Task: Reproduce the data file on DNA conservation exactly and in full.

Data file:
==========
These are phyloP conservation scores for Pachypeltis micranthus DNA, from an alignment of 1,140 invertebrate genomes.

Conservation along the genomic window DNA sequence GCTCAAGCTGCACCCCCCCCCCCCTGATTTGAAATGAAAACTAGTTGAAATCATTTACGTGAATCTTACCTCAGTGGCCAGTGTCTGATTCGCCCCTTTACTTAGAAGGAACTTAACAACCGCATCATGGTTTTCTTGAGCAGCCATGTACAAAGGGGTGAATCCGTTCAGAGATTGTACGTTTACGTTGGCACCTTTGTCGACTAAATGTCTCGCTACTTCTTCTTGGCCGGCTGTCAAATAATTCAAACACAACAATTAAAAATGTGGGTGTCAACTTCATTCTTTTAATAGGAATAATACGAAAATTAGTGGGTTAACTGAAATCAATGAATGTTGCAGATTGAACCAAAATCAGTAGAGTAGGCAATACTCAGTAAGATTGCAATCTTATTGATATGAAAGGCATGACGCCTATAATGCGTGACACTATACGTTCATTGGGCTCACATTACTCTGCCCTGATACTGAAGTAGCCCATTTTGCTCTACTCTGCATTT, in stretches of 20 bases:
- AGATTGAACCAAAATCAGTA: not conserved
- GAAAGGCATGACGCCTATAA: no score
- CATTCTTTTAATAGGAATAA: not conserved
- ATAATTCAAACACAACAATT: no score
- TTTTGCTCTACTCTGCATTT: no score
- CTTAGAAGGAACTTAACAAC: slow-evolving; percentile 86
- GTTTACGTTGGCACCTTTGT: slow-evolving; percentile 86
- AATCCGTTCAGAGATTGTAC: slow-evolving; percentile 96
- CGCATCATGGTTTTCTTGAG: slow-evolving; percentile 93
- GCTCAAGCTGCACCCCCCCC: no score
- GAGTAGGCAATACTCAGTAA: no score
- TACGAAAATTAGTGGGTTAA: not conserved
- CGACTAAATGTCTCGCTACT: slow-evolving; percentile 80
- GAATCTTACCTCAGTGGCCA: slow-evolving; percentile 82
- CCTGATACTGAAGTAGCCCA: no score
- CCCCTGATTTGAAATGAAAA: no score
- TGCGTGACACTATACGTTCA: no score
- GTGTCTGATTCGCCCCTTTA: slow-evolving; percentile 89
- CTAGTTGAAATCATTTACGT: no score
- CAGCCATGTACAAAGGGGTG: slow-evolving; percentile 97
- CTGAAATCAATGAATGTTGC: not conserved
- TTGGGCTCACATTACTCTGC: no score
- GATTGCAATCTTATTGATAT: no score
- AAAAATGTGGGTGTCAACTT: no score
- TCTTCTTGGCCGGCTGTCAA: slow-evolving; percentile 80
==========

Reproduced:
These are phyloP conservation scores for Pachypeltis micranthus DNA, from an alignment of 1,140 invertebrate genomes.

Conservation along the genomic window DNA sequence GCTCAAGCTGCACCCCCCCCCCCCTGATTTGAAATGAAAACTAGTTGAAATCATTTACGTGAATCTTACCTCAGTGGCCAGTGTCTGATTCGCCCCTTTACTTAGAAGGAACTTAACAACCGCATCATGGTTTTCTTGAGCAGCCATGTACAAAGGGGTGAATCCGTTCAGAGATTGTACGTTTACGTTGGCACCTTTGTCGACTAAATGTCTCGCTACTTCTTCTTGGCCGGCTGTCAAATAATTCAAACACAACAATTAAAAATGTGGGTGTCAACTTCATTCTTTTAATAGGAATAATACGAAAATTAGTGGGTTAACTGAAATCAATGAATGTTGCAGATTGAACCAAAATCAGTAGAGTAGGCAATACTCAGTAAGATTGCAATCTTATTGATATGAAAGGCATGACGCCTATAATGCGTGACACTATACGTTCATTGGGCTCACATTACTCTGCCCTGATACTGAAGTAGCCCATTTTGCTCTACTCTGCATTT, in stretches of 20 bases:
- AGATTGAACCAAAATCAGTA: not conserved
- GAAAGGCATGACGCCTATAA: no score
- CATTCTTTTAATAGGAATAA: not conserved
- ATAATTCAAACACAACAATT: no score
- TTTTGCTCTACTCTGCATTT: no score
- CTTAGAAGGAACTTAACAAC: slow-evolving; percentile 86
- GTTTACGTTGGCACCTTTGT: slow-evolving; percentile 86
- AATCCGTTCAGAGATTGTAC: slow-evolving; percentile 96
- CGCATCATGGTTTTCTTGAG: slow-evolving; percentile 93
- GCTCAAGCTGCACCCCCCCC: no score
- GAGTAGGCAATACTCAGTAA: no score
- TACGAAAATTAGTGGGTTAA: not conserved
- CGACTAAATGTCTCGCTACT: slow-evolving; percentile 80
- GAATCTTACCTCAGTGGCCA: slow-evolving; percentile 82
- CCTGATACTGAAGTAGCCCA: no score
- CCCCTGATTTGAAATGAAAA: no score
- TGCGTGACACTATACGTTCA: no score
- GTGTCTGATTCGCCCCTTTA: slow-evolving; percentile 89
- CTAGTTGAAATCATTTACGT: no score
- CAGCCATGTACAAAGGGGTG: slow-evolving; percentile 97
- CTGAAATCAATGAATGTTGC: not conserved
- TTGGGCTCACATTACTCTGC: no score
- GATTGCAATCTTATTGATAT: no score
- AAAAATGTGGGTGTCAACTT: no score
- TCTTCTTGGCCGGCTGTCAA: slow-evolving; percentile 80